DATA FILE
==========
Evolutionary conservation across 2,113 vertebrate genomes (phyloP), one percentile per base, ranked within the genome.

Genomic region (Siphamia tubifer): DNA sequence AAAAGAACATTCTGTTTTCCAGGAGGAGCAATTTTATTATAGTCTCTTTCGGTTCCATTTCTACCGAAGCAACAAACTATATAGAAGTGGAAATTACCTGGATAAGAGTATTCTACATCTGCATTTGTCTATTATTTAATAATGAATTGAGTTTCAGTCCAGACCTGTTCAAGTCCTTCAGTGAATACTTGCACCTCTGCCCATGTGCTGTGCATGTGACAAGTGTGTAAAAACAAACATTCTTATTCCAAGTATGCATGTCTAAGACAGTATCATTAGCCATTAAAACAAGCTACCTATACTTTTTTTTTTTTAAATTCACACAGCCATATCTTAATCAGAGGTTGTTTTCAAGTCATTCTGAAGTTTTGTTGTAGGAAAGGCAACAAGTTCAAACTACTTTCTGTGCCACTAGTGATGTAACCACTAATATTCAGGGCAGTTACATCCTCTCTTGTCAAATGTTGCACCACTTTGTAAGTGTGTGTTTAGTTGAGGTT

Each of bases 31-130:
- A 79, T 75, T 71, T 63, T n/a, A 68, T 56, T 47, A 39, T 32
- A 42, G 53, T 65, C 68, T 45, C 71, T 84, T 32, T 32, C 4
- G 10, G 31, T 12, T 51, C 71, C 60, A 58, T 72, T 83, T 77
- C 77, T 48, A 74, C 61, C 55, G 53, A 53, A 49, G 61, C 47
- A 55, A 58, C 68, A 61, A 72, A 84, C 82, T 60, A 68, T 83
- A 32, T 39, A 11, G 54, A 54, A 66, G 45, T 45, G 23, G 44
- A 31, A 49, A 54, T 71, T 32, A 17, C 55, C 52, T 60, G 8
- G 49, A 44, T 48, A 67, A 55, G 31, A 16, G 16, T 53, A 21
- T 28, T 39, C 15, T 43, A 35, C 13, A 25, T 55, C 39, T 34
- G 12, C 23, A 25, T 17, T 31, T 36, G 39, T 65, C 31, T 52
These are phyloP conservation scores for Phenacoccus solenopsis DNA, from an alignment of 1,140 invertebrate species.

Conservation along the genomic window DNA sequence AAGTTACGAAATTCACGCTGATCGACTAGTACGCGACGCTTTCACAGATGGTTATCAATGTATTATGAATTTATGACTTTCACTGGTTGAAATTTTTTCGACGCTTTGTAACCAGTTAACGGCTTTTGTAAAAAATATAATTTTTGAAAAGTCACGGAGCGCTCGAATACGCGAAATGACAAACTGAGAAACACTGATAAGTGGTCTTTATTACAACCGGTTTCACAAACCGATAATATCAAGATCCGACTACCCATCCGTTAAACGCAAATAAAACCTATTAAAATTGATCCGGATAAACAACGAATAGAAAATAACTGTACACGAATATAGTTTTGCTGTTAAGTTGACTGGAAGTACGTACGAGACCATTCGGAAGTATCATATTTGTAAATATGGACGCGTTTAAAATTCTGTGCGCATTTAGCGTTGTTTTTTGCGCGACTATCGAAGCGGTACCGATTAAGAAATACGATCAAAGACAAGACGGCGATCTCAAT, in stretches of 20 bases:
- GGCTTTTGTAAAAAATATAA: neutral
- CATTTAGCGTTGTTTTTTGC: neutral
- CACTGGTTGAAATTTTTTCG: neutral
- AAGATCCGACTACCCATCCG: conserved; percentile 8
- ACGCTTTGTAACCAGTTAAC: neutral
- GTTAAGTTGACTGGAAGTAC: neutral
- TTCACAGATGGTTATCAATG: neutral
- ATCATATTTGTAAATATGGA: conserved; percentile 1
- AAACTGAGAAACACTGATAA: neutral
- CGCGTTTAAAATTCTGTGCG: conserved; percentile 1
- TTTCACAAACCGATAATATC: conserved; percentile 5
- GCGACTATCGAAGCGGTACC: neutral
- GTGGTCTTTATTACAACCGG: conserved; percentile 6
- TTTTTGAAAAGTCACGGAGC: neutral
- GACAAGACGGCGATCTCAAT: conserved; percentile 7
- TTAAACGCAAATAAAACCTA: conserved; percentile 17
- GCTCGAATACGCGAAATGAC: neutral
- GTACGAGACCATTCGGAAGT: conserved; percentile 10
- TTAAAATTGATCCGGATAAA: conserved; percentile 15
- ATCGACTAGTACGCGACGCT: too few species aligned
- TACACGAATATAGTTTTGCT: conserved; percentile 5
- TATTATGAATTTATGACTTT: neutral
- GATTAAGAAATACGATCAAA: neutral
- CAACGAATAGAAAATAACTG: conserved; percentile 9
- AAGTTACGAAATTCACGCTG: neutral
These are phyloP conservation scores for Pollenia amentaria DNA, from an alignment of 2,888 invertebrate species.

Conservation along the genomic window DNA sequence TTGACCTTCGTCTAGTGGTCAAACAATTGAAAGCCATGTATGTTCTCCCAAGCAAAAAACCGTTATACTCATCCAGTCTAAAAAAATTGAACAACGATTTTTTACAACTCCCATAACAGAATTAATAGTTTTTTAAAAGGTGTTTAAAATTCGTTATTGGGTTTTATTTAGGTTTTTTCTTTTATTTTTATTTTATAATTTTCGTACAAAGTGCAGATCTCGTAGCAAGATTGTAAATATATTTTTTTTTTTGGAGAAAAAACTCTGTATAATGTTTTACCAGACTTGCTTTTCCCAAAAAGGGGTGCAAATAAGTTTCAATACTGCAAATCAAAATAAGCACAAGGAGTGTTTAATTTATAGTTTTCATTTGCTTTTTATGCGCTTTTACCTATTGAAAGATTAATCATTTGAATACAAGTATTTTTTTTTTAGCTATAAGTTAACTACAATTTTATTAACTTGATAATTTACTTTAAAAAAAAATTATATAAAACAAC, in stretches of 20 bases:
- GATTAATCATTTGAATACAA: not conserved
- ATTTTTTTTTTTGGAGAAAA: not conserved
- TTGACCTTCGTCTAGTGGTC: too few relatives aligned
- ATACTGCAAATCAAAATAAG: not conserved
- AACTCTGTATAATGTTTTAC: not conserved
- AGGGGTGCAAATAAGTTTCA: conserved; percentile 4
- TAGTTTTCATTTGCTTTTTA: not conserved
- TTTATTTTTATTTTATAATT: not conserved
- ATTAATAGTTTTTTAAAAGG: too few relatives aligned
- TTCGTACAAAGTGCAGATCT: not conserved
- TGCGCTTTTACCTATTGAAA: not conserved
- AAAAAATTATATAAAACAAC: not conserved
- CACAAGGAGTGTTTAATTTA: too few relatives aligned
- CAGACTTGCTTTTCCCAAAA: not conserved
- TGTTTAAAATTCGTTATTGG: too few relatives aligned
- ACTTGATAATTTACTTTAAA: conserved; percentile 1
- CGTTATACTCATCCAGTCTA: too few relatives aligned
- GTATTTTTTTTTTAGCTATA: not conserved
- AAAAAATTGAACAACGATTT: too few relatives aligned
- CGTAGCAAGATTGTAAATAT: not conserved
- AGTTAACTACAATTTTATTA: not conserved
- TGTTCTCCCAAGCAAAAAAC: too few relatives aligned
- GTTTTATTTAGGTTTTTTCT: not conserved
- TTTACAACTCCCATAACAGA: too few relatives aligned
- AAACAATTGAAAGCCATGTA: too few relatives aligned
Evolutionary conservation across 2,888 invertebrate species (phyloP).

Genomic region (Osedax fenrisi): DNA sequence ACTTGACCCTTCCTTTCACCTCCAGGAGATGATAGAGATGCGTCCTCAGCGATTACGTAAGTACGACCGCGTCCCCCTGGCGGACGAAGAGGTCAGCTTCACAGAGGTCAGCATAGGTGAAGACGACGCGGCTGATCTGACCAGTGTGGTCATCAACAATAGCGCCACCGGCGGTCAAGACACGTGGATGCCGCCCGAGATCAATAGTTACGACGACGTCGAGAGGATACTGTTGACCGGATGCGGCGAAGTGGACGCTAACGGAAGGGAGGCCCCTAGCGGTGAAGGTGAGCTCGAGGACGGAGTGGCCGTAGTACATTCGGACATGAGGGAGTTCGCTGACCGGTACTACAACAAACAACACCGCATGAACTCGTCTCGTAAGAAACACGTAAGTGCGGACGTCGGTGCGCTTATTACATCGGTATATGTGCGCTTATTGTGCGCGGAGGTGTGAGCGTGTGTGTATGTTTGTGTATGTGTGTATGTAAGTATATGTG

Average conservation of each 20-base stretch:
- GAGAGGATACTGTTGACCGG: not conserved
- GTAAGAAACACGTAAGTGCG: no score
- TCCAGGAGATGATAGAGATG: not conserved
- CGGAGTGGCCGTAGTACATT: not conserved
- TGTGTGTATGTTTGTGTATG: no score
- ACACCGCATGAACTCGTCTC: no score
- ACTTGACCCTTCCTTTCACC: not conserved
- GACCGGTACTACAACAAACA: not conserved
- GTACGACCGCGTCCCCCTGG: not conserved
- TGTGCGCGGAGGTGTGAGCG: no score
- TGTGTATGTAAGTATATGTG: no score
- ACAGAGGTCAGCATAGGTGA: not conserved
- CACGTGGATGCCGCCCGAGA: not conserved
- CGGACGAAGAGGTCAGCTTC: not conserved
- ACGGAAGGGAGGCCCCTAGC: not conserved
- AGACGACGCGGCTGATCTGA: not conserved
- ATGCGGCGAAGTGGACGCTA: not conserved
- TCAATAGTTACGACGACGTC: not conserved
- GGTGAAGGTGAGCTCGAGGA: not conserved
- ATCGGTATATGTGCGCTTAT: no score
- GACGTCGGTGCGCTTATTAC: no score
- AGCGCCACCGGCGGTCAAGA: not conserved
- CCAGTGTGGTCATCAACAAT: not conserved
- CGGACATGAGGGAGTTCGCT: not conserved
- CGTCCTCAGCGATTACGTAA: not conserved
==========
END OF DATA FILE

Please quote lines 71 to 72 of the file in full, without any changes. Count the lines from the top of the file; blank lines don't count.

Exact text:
- GAGAGGATACTGTTGACCGG: not conserved
- GTAAGAAACACGTAAGTGCG: no score